This week we further explored visualisation, a discourse which transfers complex data into simplified visuals. In our further exploration we became familiar with more complex data, such as sound waves which are transmitted visually through a form of ‘VJ-ing’. Thus music and sound corresponds with wave formations, providing a textual and visible experience, something which was previously invisible.
This refers to the concept ‘real time visualisation’, which is when a form of data is transmitted into a visual in the immediate time. For example, ‘VJ-ing’ takes music currently being played and converts it into its visual form at the same time, involving a sense of interactivity and immediacy. The form in which in converts itself is called ‘cross signal processing’ in which one signal (or data formation) is turned into another, ultimately changing the platform.
Video: ‘Celebration’, Everydayswiss, 2013, Creative Commons Attribution, <http://vimeo.com/57026994>
These forms of real time visualisation and ‘cross signal processing’ are so important that they are being used in scientific research to further develop theories and our understanding of concepts. An example is the Scientific Visualization Studio of NASA, which utilises data and forms visual maps and imagery to “facilitate scientific inquiry” (SVS 2013). This example exemplifies the importance of conceptualising scientific research through visualisation.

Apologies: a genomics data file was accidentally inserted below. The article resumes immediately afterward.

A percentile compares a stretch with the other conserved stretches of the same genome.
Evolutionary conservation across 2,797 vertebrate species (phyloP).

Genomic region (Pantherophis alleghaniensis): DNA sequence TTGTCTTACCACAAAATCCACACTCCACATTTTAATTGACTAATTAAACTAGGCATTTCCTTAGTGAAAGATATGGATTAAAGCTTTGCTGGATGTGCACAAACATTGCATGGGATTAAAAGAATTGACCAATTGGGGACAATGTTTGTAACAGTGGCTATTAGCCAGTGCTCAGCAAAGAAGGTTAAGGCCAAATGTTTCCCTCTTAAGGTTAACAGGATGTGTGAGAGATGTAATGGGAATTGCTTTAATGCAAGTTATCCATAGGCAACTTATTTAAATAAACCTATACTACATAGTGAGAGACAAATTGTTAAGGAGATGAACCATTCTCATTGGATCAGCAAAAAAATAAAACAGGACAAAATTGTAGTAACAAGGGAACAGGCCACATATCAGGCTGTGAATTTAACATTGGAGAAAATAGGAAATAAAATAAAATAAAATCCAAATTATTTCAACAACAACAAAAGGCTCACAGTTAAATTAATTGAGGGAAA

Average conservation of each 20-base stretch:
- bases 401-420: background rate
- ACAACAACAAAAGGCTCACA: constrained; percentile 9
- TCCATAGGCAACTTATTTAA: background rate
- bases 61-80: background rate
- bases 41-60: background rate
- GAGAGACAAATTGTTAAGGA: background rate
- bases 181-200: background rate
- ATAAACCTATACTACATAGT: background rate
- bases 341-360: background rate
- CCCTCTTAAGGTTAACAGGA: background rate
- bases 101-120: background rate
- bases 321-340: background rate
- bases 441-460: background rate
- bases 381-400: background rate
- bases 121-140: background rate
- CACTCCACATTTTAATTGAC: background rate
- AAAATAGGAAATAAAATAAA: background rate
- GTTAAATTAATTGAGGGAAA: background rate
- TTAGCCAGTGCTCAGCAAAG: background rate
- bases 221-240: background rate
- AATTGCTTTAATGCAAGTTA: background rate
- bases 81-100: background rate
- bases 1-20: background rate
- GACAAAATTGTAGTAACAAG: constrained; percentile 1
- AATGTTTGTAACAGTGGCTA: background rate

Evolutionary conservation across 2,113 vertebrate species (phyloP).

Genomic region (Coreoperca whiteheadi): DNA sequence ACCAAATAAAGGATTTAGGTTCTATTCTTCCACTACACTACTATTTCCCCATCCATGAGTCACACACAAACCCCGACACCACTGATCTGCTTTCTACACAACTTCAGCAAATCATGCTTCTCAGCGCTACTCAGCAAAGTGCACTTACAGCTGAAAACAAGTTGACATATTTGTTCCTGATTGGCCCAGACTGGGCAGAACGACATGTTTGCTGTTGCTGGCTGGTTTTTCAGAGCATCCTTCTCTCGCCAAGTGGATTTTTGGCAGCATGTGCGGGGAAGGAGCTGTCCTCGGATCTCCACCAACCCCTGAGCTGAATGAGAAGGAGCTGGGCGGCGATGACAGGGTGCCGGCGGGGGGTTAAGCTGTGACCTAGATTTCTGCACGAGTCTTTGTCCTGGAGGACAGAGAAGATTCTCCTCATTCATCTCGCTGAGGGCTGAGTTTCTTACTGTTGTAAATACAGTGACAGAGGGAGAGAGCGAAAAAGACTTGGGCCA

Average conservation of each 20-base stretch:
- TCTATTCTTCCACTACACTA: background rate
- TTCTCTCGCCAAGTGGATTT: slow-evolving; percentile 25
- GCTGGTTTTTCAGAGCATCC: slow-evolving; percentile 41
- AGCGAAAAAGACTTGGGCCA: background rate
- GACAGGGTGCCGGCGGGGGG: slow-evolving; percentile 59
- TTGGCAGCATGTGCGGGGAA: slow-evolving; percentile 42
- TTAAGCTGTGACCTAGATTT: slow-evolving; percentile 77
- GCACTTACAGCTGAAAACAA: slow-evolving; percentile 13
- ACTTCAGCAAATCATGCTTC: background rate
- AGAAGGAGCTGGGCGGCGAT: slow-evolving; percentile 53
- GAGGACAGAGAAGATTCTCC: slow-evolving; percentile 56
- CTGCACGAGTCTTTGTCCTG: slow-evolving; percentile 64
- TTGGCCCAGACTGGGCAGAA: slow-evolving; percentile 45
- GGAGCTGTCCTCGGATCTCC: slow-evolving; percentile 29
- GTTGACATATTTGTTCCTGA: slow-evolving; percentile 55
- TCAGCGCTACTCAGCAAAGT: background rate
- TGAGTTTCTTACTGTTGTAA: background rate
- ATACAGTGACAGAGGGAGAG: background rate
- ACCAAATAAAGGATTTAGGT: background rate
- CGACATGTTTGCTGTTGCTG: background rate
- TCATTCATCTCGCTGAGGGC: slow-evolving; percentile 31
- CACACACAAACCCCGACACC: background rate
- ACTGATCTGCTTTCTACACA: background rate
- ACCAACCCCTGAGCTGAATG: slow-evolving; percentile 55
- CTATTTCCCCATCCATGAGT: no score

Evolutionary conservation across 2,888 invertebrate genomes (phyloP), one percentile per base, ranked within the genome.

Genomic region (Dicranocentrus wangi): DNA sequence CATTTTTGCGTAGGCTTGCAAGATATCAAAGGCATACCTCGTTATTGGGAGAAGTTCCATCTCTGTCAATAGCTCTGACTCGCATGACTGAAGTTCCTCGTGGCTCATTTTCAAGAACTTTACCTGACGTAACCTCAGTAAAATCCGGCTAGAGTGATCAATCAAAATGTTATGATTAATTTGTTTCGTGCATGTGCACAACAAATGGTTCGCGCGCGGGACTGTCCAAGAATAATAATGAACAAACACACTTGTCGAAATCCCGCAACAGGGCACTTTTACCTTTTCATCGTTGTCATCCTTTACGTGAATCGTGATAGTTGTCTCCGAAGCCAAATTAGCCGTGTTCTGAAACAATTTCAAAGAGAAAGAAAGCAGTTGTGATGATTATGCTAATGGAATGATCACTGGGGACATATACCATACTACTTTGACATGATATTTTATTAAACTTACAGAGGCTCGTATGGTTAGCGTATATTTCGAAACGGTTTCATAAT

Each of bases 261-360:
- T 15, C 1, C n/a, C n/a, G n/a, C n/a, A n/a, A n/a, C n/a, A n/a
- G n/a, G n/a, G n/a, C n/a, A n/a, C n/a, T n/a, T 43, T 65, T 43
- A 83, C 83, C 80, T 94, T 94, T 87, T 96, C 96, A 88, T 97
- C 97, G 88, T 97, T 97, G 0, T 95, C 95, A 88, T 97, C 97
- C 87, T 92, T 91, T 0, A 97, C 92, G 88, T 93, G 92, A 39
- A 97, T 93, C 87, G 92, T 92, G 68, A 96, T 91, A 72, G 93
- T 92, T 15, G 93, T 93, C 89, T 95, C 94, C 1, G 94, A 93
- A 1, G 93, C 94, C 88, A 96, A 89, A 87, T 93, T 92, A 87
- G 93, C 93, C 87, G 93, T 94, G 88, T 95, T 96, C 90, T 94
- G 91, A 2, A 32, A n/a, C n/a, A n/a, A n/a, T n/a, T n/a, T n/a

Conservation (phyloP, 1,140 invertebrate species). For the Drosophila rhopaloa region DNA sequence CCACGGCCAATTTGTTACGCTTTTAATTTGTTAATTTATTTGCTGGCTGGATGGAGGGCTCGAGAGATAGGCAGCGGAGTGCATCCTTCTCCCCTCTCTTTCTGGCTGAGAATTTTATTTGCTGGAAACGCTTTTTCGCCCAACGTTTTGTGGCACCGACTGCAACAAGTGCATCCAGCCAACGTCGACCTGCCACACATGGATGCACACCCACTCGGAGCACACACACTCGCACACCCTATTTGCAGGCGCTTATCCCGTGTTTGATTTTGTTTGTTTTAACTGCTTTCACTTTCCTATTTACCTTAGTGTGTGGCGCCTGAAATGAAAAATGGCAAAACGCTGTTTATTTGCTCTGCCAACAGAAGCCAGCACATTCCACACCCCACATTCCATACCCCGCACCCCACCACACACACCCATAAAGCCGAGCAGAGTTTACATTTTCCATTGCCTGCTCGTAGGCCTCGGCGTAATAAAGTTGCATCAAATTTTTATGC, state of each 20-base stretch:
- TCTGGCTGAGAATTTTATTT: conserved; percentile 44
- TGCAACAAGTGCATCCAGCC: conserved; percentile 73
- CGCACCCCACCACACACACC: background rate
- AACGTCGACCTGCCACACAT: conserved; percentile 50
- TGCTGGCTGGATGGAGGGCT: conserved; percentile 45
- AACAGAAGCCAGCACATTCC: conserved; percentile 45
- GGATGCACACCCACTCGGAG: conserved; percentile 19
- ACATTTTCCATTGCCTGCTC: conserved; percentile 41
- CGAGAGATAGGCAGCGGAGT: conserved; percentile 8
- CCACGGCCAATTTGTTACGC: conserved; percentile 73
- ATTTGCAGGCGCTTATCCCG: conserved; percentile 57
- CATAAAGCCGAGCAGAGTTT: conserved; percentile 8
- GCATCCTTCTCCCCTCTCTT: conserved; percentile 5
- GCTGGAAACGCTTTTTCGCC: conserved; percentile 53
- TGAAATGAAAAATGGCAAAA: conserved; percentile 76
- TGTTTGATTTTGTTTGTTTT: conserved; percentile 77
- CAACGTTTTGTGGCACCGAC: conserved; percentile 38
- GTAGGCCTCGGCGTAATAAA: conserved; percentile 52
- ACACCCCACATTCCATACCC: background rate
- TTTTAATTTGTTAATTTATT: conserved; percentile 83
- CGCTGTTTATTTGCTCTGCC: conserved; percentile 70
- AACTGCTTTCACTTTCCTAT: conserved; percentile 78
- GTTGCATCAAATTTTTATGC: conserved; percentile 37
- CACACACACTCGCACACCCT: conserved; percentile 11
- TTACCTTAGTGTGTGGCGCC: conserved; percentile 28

Therefore through this modulation of scientific research, the marketplace of publishing and notions of publics are adjusted. Publishing has evolved to further aid the greater population through the use of easy to understand real time visualisations. Thus it informs our own ideas of the public. I believe the use of these visualisations helps the public feel as though our understanding of these complex issues is important in society. That through our common understanding of these scientific visualisations, we may come to appreciate the technological development of science.
Video: ‘Celebration’, Everydayswiss, 2013, Creative Commons Attribution, <http://vimeo.com/57026994> Accessed 1st of May, 2013.
United States Government (2013), ‘Scientific Visualization Studio’, < http://svs.gsfc.nasa.gov/> Accessed 1st of May, 2013.
Wired (2012), ‘The 16 Best Visualizations of 2011’, <http://www.wired.com/wiredscience/tag/science-visualization/> Accessed 1st of May, 2013.